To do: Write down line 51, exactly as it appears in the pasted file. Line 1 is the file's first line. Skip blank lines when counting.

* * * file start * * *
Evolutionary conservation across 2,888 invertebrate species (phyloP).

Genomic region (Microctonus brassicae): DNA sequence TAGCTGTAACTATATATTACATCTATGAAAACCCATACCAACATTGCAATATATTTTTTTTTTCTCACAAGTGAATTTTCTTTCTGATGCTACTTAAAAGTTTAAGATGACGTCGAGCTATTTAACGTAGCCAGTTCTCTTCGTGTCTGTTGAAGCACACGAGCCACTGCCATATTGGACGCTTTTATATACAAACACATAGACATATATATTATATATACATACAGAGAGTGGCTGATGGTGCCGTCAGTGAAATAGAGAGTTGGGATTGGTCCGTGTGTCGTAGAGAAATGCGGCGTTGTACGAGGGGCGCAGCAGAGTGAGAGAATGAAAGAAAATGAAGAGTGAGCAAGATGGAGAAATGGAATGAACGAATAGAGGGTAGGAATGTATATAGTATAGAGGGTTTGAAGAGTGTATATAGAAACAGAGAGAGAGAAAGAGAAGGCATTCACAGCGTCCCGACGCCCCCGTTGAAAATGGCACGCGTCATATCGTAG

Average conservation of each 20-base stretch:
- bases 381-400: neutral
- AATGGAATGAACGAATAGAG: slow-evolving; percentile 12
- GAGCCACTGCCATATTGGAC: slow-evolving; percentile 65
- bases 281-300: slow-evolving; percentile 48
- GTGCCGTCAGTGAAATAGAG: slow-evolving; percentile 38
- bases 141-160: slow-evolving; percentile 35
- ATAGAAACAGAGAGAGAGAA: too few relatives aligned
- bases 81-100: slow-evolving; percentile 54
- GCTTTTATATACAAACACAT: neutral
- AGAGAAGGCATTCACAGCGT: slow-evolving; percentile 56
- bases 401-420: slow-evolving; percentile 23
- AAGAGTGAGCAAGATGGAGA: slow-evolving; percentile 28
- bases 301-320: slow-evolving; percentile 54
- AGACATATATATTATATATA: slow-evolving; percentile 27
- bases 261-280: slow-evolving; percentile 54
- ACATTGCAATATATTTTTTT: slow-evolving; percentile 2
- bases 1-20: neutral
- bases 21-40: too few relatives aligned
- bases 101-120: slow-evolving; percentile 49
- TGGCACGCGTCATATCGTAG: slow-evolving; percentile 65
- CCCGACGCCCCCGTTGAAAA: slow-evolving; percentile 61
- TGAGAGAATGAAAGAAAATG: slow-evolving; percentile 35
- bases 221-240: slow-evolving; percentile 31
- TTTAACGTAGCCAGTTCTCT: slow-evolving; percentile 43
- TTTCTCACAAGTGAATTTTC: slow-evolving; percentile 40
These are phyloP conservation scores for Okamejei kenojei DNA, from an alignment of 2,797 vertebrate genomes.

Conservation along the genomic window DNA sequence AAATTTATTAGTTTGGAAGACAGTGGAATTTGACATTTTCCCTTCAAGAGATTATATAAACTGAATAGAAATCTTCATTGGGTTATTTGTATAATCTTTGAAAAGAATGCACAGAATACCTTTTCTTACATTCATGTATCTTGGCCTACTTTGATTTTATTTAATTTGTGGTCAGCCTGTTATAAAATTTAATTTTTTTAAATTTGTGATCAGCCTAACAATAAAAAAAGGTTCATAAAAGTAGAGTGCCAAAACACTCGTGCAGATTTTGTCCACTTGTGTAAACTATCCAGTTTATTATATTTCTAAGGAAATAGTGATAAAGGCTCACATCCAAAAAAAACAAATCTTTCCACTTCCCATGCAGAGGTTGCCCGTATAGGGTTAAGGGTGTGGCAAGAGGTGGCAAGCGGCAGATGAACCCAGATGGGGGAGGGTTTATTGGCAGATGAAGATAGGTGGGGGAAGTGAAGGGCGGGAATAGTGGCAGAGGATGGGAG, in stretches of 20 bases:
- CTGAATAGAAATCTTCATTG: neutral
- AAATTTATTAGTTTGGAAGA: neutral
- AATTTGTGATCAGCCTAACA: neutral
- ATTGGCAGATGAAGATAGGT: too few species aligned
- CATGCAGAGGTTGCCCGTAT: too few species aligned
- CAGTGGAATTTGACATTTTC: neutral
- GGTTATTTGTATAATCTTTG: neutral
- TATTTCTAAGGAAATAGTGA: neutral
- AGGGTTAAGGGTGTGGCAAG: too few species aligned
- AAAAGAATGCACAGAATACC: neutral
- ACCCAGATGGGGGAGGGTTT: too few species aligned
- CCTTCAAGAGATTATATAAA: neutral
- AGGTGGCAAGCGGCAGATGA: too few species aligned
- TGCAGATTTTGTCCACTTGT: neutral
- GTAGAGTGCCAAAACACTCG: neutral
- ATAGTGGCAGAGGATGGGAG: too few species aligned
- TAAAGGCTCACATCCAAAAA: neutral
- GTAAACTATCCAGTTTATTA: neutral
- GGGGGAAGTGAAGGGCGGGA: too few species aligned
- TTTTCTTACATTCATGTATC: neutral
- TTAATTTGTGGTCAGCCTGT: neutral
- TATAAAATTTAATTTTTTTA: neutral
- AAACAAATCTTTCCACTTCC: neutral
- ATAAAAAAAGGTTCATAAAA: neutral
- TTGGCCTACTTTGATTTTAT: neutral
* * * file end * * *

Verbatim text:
- TTAATTTGTGGTCAGCCTGT: neutral